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Licensee Craig Mahoney has started works to renovate a Bellevue icon.

Old charm kept in hotel remodel

By Claire Ottaviano

WORKS to breathe new life into Bellevue’s Darling Range Hotel have begun after years of uncertainty for the historical building.

Residents fighting to save the ‘Anzac’s pub’ were relieved to see renovation works start last month, especially since they had launched a campaign to save it from demolition only three years ago.

The 1905-built East Midland Hotel, soon to be renamed Bellevue Darling Range Hotel, came under threat in September 2016 when a service station was proposed at the location.

Originally the City of Swan recommended the East Metro Development Assessment Panel (JDAP) reject the application for demolition but later supported it when the applicant lodged an appeal with the State Administrative Tribunal.

The DJAP still rejected it but later supported revised plans that would retain part of the hotel.

The original building was spared but the attached 1970s-built Ranges Inn was lost when the service station was constructed in April 2018.

At that time, property licensee Craig Mahoney was ready to begin renovations on the remaining structure but changes to the development application stalled works for a further 12 months.

Echo News took a tour of the tavern this week which, after completion, will include a brand new burger and pizza restaurant, two separate bars, outdoor alfresco area and pool table room.

Mr Maloney said he hoped by retaining the old character elements of the tavern, including original doors and led lighting windows, the original feel of the building would remain.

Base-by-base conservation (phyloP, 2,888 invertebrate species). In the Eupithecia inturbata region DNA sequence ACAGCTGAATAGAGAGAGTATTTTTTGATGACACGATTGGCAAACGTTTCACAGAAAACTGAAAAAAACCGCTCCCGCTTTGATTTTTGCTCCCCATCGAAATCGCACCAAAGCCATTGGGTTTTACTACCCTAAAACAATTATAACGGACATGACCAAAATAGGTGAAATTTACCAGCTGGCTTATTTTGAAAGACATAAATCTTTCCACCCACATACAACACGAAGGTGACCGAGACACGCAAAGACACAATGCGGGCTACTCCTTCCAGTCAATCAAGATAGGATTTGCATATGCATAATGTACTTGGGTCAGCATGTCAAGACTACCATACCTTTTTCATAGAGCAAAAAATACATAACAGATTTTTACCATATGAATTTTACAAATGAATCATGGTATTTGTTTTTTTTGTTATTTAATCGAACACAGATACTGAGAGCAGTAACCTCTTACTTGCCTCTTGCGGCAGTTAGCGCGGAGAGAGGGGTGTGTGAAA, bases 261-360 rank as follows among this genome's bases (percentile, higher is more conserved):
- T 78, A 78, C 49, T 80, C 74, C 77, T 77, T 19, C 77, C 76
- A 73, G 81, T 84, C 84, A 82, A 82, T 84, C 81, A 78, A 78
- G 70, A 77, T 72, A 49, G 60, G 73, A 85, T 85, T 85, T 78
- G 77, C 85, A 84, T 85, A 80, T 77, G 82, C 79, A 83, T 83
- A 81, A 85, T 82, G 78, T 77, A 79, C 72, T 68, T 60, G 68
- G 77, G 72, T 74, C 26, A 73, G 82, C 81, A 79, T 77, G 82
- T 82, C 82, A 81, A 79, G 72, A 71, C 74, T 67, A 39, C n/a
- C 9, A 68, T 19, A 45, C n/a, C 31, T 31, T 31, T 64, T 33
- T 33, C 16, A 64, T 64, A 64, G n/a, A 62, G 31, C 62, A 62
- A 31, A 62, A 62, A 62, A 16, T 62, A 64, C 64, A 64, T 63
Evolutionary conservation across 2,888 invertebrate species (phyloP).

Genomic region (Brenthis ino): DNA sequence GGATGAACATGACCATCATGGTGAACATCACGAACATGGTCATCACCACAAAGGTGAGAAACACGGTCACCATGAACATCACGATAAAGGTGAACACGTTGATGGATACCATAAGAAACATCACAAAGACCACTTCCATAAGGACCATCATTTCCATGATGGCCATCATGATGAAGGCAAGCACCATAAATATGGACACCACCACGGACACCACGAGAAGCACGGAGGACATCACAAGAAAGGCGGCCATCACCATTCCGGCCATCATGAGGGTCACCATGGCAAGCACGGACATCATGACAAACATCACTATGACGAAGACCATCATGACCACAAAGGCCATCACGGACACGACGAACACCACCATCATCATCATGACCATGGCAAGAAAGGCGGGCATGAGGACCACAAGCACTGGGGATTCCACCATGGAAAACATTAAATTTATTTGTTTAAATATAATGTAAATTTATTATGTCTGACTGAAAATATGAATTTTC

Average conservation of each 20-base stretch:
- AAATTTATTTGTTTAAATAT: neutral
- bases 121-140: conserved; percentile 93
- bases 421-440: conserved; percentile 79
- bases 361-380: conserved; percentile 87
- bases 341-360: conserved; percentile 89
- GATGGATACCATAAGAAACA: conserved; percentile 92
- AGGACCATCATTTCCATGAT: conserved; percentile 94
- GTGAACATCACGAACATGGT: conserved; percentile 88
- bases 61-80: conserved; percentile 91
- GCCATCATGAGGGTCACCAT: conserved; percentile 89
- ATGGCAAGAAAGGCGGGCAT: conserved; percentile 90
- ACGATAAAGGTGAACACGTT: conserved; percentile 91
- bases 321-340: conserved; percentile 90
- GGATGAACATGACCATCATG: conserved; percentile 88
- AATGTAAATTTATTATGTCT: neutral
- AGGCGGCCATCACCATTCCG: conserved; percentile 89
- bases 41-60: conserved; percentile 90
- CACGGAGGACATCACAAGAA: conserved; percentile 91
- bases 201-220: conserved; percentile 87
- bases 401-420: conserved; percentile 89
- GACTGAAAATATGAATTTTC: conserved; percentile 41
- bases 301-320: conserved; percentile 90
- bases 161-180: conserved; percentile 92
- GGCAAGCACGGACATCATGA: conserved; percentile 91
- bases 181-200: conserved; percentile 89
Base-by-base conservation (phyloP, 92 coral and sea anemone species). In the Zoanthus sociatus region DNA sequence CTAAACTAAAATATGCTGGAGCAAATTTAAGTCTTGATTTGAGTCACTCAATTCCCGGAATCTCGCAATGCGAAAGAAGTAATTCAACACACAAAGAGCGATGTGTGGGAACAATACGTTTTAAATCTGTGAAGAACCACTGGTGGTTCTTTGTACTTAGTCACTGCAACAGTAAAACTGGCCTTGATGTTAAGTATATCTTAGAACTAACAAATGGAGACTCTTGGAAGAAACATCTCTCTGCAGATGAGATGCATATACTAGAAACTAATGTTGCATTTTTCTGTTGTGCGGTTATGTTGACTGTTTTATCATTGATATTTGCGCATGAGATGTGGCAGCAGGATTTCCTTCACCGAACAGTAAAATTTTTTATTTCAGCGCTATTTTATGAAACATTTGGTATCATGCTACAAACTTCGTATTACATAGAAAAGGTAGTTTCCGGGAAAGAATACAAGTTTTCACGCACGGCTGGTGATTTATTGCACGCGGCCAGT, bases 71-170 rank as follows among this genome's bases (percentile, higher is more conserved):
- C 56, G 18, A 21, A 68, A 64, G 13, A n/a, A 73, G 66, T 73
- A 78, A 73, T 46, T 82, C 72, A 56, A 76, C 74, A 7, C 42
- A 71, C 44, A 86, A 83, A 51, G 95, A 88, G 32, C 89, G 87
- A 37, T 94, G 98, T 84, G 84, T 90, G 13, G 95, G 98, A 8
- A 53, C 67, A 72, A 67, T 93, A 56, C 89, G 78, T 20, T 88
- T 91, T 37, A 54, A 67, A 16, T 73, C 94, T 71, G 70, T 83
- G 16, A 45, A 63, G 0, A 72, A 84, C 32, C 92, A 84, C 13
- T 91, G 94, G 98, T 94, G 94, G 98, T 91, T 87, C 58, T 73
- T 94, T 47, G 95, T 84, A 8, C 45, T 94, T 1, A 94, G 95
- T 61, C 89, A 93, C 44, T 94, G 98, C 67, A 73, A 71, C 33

“In my mind, I want the bar to look like it’s not new,” he said.

“By using second-hand pieces and restoring what’s already here we can help make it look like it’s been here for years.

“I think I’ve made the right call by leaving many parts as they are, to keep it like a country pub.”

Blue carpet has been stripped revealing original jarrah floorboards, with extra floorboards from the empty second floor hotel rooms used to replace damaged sections.

Skirting and cladding have also been reused from other parts of the old hotel and rendering removed in parts to reveal original red brickwork.

One bar will be named Wilco’s bar, after original owner Thomas Wilkins and the second, Diggers bar, paying homage to its significant heritage as the local watering hole for soldiers training at Blackboy Hill in WWI and WWII

Mr Mahoney said although the road to get here was long, it could not have been done without the help of the community who rallied in support of the Save The Darling Range Hotel Facebook page.

“I stuck around because I could see the vision and what I could do with it,” he said.

“It’s an opportunity to bring something back to life, and it’s on a corner location on a busy road, so there’s that advertising advantage too.”

Bellevue Residents and Ratepayers Association secretary and Facebook page administrator Dianne Arvino said the community had fought hard to see the hotel brought back to life.

“To see the work finally begin, it’s a relief,” she said.

“You can see from the Facebook page the community opposition was absolutely overwhelming and that’s what urge me to continue to fight.”

The group’s work is not finished as they turn their attention to protecting the 100-year-old Moreton Bay fig tree on site and seeing the hotel heritage-listed.

About The Editorial Team

Echo News gives readers an alternative to other media outlets in WA and enjoys a very high rate of readership in its distribution area. Our Echo News team are a small group of devoted individuals who work hard to give the local community an easy to read, yet intelligent mix of local community stories.

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